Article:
Critical Linking

Tiny HP Book By Rowling At Auction For Mucho Money: Critical Linking, March 18, 2020

Jamie Canaves

Contributing Editor

Jamie Canavés is the Tailored Book Recommendations coordinator and Unusual Suspects mystery newsletter writer–in case you’re wondering what you do with a Liberal Arts degree. She’s never met a beach she didn’t like, always says yes to dessert, loves ‘80s nostalgia, all forms of entertainment, and can hold a conversation using only gifs. You can definitely talk books with her on Litsy and Goodreads. Depending on social media’s stability maybe also Twitter and Bluesky.

Critical Linking, a daily roundup of the most interesting bookish links from around the web is sponsored by Cross Her Heart by Melinda Leigh.

“Rare finds from the Harry Potter universe can attract some serious cash, and Potterheads and collectors alike will clear out their Gringotts vault for the right item. Now, a tiny Harry Potter book going up for auction is expected to fetch up to £150,000.

OK let me explain, it’s not just any tiny Harry Potter book. That would simply be a nightmare to read. It’s a tiny green 1.6inch x 2.4 inch flip book with handwritten notes from the one and only J.K. Rowling relating to the first and second Harry Potter books. According to the website of auctioneers Just Collecting, who are hosting the sale of the one of a kind book, it features ‘text and illustrations connected with the Potter books’ and ‘lists the items a Hogwarts student will need for their first year at the school, including uniform, books and accessories.'”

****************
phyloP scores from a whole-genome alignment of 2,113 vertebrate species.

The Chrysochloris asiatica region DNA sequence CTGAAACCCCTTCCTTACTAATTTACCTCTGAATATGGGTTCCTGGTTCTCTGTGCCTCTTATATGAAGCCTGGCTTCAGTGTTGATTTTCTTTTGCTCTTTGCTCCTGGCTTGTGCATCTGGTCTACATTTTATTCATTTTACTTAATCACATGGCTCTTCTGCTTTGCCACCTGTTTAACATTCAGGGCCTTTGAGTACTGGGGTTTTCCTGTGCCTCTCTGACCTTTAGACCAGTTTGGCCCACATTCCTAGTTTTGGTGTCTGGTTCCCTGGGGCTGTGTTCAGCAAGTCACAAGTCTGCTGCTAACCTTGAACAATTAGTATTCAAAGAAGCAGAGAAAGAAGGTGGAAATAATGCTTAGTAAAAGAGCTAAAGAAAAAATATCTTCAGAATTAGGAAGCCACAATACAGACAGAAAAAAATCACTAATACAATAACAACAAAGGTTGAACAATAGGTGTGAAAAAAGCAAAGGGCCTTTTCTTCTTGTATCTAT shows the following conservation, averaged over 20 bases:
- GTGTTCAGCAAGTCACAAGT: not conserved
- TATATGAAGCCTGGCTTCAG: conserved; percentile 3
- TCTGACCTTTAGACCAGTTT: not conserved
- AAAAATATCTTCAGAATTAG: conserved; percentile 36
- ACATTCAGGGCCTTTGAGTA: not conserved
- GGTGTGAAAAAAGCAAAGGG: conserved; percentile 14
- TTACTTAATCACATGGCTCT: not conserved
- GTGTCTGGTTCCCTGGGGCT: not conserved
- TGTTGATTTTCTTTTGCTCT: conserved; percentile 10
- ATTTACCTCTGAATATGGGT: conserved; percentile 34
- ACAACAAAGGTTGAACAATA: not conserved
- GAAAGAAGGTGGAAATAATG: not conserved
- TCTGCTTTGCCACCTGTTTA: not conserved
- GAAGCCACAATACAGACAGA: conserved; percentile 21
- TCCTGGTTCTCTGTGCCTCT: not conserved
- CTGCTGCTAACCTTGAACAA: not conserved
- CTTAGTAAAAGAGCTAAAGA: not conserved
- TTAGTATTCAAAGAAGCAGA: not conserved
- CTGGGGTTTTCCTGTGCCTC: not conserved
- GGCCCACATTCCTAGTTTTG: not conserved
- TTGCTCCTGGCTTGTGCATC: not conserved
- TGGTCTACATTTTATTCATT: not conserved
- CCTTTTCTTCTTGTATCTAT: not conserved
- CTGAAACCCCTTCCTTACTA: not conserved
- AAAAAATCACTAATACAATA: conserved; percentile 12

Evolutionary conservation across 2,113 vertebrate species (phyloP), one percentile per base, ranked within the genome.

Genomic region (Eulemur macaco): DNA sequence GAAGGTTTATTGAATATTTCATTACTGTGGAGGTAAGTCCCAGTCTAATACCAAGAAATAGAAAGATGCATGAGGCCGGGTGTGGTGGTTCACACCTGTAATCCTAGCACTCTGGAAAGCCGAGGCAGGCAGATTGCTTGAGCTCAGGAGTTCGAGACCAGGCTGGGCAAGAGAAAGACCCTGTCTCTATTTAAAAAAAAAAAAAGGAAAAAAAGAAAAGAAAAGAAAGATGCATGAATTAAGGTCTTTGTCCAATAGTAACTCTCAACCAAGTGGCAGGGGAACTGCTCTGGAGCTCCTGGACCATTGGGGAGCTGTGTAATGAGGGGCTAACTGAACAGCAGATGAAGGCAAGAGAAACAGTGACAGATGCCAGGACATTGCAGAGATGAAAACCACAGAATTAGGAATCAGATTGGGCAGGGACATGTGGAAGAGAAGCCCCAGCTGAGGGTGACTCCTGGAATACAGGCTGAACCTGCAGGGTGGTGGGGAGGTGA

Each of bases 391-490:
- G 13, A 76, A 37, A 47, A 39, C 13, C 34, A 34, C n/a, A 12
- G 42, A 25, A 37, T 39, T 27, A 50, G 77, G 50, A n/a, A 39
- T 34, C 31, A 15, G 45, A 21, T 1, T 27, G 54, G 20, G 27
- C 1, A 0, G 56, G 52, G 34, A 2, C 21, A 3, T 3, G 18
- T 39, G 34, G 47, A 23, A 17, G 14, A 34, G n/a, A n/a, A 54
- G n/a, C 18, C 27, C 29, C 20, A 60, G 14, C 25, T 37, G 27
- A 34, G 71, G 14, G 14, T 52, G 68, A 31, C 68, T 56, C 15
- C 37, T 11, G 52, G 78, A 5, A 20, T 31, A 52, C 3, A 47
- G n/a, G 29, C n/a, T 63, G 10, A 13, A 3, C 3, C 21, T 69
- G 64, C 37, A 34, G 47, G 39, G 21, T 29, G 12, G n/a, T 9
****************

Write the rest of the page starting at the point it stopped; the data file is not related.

It’s teeny.

“Kendi, an author and historian at American University, says history books in schools today too often don’t offer students a deep enough perspective or account of who people were and what they did.

Which led him to take up the challenge of those people who wished they’d learned these lessons in middle school: Give young people access to this history by collaborating with a writer who could take his facts (the history) and write it for a younger audience.”

Love this and also many adults should probably read it too.

“For fans of children’s literature, it is an unmissable sight: Philip Pullman’s own alethiometer, a detailed realisation of the magical symbol reader described in Northern Lights, gleaming with secrets – or possibly even particles of “Dust” – on display at the new Story Museum in Oxford.

An unforgettable peek at the mysterious compass-like device is just one of the unique literary experiences on offer when the children’s museum reopens next month, after a £6m redevelopment.”

Magical and fun!